The Asus ROG Strix Scope II 96 Wireless is a fantastic wireless gaming keyboard. It offers the benefit of being both a traditional gaming board and enthusiast-level features – taking things to another level. There are comfortable and smooth switches alongside good looks and vibrant RGB lighting. Just watch out for that slightly iffy software.
- Good looks
- Pre-lubed switches feel excellent
- Vibrant RGB lighting
- Fiddly and slow software
- Pre-lubed NX Snow switchesFeatures linear NX Snow switches, which are pre-lubricated for a smoother feel
- Enthusiast-level featuresHotswappable and features sound dampening foam for better acoustics
- Dual connectivityUses Bluetooth or the bundled 2.4GHz USB receiver
2023 looks to be the year that Asus is going all in with keyboards that blur the lines between gaming and enthusiast-grade boards – enter their latest creation, the Asus ROG Strix Scope II 96 Wireless.
It brings with it an intriguing layout choice, as well as lubricated switches and a hot-swappable PCB. There are some excellent and speedy wireless connectivity to offer a well-rounded choice.
Given the brand’s prior efforts with the Asus ROG Azoth, one of the best mechanical keyboards of 2023, this Strix Scope II 96 Wireless has a lot to live up to. Let’s do some digging, and find out how well it performs.
- Solid construction
- 96% layout is an intriguing choice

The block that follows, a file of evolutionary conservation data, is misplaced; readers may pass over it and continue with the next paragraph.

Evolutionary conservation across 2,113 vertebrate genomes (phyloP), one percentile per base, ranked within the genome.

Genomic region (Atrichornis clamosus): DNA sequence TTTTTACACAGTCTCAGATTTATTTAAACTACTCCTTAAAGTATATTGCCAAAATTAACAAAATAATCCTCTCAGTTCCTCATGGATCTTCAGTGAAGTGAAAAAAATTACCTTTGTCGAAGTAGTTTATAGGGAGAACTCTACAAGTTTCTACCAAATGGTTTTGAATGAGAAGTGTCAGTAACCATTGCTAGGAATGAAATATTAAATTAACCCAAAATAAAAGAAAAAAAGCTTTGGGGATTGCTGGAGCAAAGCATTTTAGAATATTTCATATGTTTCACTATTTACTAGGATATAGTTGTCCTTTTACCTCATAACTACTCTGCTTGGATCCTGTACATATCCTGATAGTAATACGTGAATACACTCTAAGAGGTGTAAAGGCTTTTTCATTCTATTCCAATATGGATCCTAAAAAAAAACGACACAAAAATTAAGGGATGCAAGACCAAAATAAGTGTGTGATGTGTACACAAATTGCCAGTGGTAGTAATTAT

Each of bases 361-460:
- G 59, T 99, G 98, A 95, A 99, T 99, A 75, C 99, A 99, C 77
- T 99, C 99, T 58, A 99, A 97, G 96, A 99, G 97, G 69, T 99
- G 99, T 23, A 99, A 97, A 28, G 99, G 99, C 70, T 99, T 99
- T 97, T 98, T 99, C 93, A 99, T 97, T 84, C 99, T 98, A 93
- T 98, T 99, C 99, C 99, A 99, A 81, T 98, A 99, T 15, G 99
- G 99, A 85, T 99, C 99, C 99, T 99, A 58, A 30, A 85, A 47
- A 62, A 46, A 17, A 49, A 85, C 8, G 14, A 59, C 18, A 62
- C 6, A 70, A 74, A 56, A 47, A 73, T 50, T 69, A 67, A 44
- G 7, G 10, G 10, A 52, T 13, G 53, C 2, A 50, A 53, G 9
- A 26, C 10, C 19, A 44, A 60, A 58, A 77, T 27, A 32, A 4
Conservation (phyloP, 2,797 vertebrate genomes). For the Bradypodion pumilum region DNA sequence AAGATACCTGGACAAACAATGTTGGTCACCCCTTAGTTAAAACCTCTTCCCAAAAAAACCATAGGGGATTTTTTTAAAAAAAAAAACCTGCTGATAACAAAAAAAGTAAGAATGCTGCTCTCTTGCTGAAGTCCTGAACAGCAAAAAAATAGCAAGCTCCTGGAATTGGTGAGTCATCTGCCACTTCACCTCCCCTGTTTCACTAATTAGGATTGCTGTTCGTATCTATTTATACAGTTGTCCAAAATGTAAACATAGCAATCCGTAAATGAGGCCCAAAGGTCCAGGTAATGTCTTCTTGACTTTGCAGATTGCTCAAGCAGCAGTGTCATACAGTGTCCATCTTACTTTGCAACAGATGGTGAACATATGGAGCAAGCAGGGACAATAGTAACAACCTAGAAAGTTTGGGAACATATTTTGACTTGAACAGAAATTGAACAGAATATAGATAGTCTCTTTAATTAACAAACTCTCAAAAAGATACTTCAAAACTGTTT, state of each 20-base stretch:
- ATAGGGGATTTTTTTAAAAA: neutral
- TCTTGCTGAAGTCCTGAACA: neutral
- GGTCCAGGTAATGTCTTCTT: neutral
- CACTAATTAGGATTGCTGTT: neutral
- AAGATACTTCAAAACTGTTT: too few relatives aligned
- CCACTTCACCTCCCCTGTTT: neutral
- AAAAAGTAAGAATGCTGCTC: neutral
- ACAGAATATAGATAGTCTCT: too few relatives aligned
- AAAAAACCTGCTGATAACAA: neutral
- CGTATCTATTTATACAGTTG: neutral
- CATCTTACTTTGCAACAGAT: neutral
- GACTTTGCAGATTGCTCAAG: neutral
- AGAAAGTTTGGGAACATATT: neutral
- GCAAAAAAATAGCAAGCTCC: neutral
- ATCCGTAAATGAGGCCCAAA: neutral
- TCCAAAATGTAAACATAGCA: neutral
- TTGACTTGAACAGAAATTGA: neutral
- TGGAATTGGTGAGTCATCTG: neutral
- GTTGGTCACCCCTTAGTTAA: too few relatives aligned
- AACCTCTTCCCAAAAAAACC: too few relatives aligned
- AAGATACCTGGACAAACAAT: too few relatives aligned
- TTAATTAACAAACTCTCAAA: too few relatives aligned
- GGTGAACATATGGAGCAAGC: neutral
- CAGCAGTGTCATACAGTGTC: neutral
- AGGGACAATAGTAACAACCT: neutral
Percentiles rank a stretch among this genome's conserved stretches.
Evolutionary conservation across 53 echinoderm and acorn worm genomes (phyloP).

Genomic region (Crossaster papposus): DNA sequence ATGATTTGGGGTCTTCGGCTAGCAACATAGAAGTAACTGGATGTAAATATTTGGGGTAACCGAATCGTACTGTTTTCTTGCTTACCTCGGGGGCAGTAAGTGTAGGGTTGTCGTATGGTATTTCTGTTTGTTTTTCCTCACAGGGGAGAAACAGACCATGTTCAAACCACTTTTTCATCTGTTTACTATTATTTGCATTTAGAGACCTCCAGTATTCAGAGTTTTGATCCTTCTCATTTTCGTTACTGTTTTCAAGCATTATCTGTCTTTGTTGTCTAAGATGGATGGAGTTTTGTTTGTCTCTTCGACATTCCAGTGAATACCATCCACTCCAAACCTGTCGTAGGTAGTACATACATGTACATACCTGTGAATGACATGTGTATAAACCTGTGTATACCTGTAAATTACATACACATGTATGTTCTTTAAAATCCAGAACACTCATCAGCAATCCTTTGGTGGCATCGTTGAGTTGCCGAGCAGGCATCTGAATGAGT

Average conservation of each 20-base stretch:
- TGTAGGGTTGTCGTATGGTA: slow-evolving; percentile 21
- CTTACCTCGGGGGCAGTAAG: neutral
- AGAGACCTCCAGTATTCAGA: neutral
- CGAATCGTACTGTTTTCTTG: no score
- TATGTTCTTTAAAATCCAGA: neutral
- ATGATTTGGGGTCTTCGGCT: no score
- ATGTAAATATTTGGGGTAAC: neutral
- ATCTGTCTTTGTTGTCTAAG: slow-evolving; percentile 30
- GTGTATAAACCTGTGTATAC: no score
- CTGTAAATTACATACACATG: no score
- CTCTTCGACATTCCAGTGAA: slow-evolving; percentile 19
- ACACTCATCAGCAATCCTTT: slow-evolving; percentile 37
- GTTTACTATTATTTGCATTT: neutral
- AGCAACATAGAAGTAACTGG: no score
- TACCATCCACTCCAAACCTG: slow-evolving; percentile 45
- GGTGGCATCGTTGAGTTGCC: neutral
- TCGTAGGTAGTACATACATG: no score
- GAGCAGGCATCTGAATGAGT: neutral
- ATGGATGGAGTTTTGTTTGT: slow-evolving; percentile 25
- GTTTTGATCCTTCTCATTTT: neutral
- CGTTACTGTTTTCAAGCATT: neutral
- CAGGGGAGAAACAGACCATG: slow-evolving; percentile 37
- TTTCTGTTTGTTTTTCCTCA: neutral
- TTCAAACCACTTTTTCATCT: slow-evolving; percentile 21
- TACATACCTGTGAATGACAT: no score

- Thoughtful interface
The Asus ROG Strix Scope II 96 Wireless provides a solid frame with a plastic chassis and metal top plate. There’s no deck flex to speak of, and Asus’ latest candidate brings with it a decent amount of heft. It’s not as heavy as the likes of the Azoth, though at just over 1kg, but this is a well-made ‘board.
Its 96% layout is an intriguing one, moving the nav cluster to the function row and bringing the number pad and arrow keys closer to the main alphanumeric set of keys. This is an odd layout for a ‘gaming’ board to use, but one that’s become a favourite of enthusiasts over the years. It’s also sometimes known as an ‘1800 layout’, given the origins of this layout lie with the Cherry G80-1800, a keyboard from the German manufacturer that dates from around twenty-five years ago.
Besides this unorthodox layout choice, the Strix Scope II 96 Wireless looks like an ROG product, complete with an aggressive typeface on the keycaps. They’re comprised of a textured PBT, much like the Azoth’s are, and feel excellent under the finger. PBT is a much more durable and hard-wearing plastic than the cheaper ABS, that is more traditionally used in keyboards at varying price points and is also resistant to the shine experienced on cheaper keycaps with extended use.
You don’t get an OLED display, but there are convenient measures elsewhere, including keycaps with dedicated sub-legends for controlling recording functions on Windows Game Bar, as well as a multi-function button and roller for controlling media playback and lighting, which is nice. There is also a comfortable wristrest that goes with the Strix Scope II 96 Wireless, too. It attaches via magnets, and stays in place reasonably well, giving you a solution for even better ergonomics.